Format

Send to

Choose Destination
Neuroimage. 2015 Jul 1;114:414-26. doi: 10.1016/j.neuroimage.2015.04.009. Epub 2015 Apr 11.

The organisation of the elderly connectome.

Author information

1
Centre for Healthy Brain Ageing (CHeBA), School of Psychiatry, University of New South Wales, Sydney, NSW, Australia; School of Psychiatry, University of New South Wales, Sydney, NSW 2052, Australia; Systems Neuroscience Group, QIMR Berghofer Medical Research Institute, 300 Herston Road, Herston, QLD 4006, Australia.
2
Centre for Healthy Brain Ageing (CHeBA), School of Psychiatry, University of New South Wales, Sydney, NSW, Australia; School of Psychiatry, University of New South Wales, Sydney, NSW 2052, Australia. Electronic address: w.wen@unsw.edu.au.
3
Systems Neuroscience Group, QIMR Berghofer Medical Research Institute, 300 Herston Road, Herston, QLD 4006, Australia.
4
Centre for Healthy Brain Ageing (CHeBA), School of Psychiatry, University of New South Wales, Sydney, NSW, Australia; School of Psychiatry, University of New South Wales, Sydney, NSW 2052, Australia.
5
School of Psychiatry, University of New South Wales, Sydney, NSW 2052, Australia; Black Dog Institute, Prince of Wales Hospital, Hospital Road, Randwick, NSW 2031, Australia.
6
School of Psychiatry, University of New South Wales, Sydney, NSW 2052, Australia; Systems Neuroscience Group, QIMR Berghofer Medical Research Institute, 300 Herston Road, Herston, QLD 4006, Australia; Metro North Mental Health Service, Royal Brisbane and Women's Hospital, Herston, QLD 4029, Australia.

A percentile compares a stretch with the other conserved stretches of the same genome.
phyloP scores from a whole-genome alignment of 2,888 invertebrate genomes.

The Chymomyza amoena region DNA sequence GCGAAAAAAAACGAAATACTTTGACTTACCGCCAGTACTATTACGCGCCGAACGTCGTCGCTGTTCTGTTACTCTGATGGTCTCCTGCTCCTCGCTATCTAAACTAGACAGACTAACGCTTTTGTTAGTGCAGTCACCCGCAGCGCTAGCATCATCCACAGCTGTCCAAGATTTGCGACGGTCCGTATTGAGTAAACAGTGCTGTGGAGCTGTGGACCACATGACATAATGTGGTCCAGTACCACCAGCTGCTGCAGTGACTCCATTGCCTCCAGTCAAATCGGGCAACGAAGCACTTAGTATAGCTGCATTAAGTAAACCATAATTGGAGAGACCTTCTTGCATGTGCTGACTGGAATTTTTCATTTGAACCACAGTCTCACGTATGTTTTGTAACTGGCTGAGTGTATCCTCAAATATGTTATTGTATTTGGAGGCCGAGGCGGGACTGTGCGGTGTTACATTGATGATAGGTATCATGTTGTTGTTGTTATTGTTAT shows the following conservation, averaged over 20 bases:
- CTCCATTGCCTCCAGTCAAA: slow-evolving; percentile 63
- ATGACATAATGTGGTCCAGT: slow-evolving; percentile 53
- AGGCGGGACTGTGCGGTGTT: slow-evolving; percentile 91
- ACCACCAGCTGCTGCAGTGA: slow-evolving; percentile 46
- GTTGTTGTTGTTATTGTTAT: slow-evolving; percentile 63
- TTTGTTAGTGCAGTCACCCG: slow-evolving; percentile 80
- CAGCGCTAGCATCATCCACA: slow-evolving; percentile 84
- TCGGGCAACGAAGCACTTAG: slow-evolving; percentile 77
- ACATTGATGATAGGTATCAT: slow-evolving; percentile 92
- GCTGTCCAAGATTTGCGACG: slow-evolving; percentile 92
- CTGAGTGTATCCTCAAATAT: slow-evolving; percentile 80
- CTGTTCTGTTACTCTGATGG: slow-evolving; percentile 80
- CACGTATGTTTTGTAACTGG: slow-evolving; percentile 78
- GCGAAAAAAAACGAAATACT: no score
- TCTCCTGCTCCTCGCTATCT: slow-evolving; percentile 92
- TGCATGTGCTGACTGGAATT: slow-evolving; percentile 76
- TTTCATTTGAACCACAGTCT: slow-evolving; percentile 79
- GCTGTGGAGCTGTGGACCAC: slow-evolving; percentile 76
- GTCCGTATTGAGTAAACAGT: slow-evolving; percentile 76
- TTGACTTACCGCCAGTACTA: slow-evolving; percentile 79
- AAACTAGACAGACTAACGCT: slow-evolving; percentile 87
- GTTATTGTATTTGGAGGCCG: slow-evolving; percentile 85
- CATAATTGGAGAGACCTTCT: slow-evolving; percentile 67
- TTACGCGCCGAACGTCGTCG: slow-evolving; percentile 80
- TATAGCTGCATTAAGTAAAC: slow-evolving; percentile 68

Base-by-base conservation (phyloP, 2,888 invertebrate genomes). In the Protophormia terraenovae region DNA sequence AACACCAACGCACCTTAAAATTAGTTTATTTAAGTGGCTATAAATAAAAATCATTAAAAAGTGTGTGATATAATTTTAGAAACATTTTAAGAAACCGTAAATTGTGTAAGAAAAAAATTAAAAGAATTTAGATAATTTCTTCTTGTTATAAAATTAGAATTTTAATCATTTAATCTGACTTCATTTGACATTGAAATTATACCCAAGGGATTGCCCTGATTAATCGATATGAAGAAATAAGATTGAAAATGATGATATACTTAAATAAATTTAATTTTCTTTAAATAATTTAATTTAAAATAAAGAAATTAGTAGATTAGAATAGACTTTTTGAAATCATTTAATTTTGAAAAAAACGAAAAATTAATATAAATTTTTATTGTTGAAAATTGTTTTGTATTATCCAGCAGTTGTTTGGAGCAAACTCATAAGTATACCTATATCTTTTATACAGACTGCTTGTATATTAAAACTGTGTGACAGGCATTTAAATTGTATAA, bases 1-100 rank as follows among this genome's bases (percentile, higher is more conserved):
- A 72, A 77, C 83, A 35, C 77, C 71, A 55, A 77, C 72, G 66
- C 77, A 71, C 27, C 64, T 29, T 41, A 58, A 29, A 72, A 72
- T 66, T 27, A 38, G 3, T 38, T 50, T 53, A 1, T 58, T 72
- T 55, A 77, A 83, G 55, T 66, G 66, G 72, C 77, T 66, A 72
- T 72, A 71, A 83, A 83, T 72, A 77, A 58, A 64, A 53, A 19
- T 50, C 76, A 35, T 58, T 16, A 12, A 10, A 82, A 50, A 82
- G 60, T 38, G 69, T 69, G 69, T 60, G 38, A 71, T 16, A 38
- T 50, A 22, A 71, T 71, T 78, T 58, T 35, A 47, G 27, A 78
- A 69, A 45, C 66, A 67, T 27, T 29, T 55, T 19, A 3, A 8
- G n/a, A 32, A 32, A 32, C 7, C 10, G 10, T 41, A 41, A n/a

Abstract

Investigations of the human connectome have elucidated core features of adult structural networks, particularly the crucial role of hub-regions. However, little is known regarding network organisation of the healthy elderly connectome, a crucial prelude to the systematic study of neurodegenerative disorders. Here, whole-brain probabilistic tractography was performed on high-angular diffusion-weighted images acquired from 115 healthy elderly subjects (age 76-94 years; 65 females). Structural networks were reconstructed between 512 cortical and subcortical brain regions. We sought to investigate the architectural features of hub-regions, as well as left-right asymmetries, and sexual dimorphisms. We observed that the topology of hub-regions is consistent with a young adult population, and previously published adult connectomic data. More importantly, the architectural features of hub connections reflect their ongoing vital role in network communication. We also found substantial sexual dimorphisms, with females exhibiting stronger inter-hemispheric connections between cingulate and prefrontal cortices. Lastly, we demonstrate intriguing left-lateralized subnetworks consistent with the neural circuitry specialised for language and executive functions, whilst rightward subnetworks were dominant in visual and visuospatial streams. These findings provide insights into healthy brain ageing and provide a benchmark for the study of neurodegenerative disorders such as Alzheimer's disease (AD) and frontotemporal dementia (FTD).

KEYWORDS:

Elderly; Lateralization; Network organisation; Sexual dimorphism; Structural connectome

[Indexed for MEDLINE]

Supplemental Content

Full text links

Icon for Elsevier Science
Loading ...
Support Center